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MH17 charges, explained – New York Times



An international investigation team on Wednesday charged four people, including three with Russian intelligence, shooting down a Malaysia Airlines jet over Ukraine in 2014 and killing 298 people.

The long-awaited announcement, the culmination of a survey of officials from five countries, is the first time anyone has been accused of the deadliest single episode in the five-year civil war in Ukraine.

[Read more about the investigation into the Flight 17 disaster and the resulting criminal charges.]

Moscow has consistently refused involvement in the disaster, but Western countries and experts have from the outset said that Russian-supported separatists are fighting the Ukrainian government was responsible.

Malaysia Airlines Flight 17 flies from Amsterdam to Kuala Lumpur, Malaysia on July 17, 2014, when it was blown out of the sky over eastern Ukraine, where civil war rages.

Downing came just four months after an independent disa star for the airline, when Flight 370 disappeared along the way to Beijing from Kuala Lumpur with 239 people on board. That plan has never been found.

The waste from Flight 17 showed that the beam had been brought down by an anti-aircraft missile. Five countries directly affected by the tragedy – Australia, Belgium, Malaysia, the Netherlands and Ukraine – started a joint investigation.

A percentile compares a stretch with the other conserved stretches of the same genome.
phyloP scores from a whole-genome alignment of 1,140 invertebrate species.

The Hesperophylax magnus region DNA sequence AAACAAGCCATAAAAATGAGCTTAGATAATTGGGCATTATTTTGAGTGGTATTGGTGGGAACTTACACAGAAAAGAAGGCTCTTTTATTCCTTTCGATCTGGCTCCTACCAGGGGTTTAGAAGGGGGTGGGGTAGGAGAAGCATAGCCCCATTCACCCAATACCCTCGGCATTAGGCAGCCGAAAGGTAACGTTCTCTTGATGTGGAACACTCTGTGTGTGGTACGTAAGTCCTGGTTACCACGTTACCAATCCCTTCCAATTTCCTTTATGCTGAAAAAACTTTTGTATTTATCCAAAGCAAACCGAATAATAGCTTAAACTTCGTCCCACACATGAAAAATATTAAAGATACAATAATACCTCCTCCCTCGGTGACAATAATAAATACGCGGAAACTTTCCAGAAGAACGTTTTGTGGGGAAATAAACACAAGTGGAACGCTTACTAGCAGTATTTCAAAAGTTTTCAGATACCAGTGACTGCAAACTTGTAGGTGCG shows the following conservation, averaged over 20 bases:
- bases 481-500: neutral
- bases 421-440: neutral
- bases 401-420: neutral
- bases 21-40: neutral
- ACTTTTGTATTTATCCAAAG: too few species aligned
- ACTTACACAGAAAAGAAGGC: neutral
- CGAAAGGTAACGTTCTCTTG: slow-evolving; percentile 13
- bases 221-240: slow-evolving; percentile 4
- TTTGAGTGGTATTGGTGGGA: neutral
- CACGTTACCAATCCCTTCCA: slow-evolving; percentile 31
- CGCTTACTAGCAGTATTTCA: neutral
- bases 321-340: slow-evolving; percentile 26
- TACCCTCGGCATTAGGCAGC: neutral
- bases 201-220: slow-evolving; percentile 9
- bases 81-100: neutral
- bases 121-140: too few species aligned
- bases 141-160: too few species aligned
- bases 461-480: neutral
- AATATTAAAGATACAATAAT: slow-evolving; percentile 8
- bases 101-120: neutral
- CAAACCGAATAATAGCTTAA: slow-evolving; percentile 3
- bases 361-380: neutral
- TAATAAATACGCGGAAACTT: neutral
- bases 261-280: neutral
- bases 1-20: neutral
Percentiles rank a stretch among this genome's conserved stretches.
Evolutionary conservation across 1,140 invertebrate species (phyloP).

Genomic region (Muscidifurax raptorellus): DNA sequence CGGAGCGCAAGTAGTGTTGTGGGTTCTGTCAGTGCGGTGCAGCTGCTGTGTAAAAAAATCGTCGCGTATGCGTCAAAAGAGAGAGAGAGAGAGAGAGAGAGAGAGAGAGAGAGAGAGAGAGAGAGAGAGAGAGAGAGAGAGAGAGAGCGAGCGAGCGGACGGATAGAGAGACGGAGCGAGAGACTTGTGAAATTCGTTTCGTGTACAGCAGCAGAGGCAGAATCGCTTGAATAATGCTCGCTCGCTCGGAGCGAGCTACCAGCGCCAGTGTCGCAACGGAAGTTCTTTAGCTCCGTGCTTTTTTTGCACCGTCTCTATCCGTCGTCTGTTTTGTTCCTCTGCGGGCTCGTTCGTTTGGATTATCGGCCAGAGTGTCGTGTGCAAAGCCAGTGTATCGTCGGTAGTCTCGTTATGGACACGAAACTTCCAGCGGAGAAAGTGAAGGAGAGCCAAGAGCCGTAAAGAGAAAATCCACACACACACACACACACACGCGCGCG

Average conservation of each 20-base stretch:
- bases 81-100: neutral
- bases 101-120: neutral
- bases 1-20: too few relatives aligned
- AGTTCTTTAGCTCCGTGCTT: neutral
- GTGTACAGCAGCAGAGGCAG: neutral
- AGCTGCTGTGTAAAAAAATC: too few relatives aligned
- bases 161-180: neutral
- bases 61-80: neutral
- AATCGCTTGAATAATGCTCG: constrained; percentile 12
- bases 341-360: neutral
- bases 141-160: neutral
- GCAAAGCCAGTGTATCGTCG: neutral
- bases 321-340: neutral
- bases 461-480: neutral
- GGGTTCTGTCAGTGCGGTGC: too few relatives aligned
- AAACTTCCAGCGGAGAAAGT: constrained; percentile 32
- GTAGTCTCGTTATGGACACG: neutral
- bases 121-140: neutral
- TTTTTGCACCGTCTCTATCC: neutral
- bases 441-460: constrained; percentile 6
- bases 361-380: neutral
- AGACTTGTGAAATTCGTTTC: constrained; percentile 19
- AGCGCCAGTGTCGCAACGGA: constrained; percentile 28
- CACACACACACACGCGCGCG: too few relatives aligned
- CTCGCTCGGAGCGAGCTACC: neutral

Almost immediately showed evidence of Russia's involvement, and Western governments concluded that the Kremlin was responsible. Although Moscow denied it at that time, Russia delivered ammunition to rebels in eastern Ukraine, and many Russians fought for the separatists there.

Investigators quickly identified the missile as Russian, and photographs and videos showed a launcher for that type of missile spirited across the border of rebellious Ukrainian territory and then back to Russia.

There has been much speculation that the people who fired the missile believed they were searching for a Ukrainian military plan, not an airline. The Separatists had shot down Ukrainian aircraft before.

President Vladimir V. Putin's government had friendly relations with Ukraine when there was a pro-Russian government in Kiev.

It changed dramatically when mass protocrats urged Ukrainian President Viktor F. Yanukovych to flee to Russia in February 2014. The recent ascendant faction wanted to remove the land from Mr. Putin's influence and embrace Western, possibly even joined the European Union and NATO.

Days after Yanukovych was wiped out, Russian troops flowed into Crimea, a region of eastern Ukraine. The Kremlin first proclaimed that the forces were Russian, so admitted and annexed the Crimea.

The fighting began in eastern Ukraine a few weeks later, and it continues to this day, a constant threat to Ukrainian prosperity and political stability. [19659021] What happens now?

Despite the careful work of investigators, probably not much.

The investigators decided to file cases in a Dutch court and said that the trial would begin on March 9, 2020. They will most likely provide more evidence as time goes on.

But with the suspects on Russian soil and effectively under Mr. Putin's protection, they are unlikely to respond to the charges.


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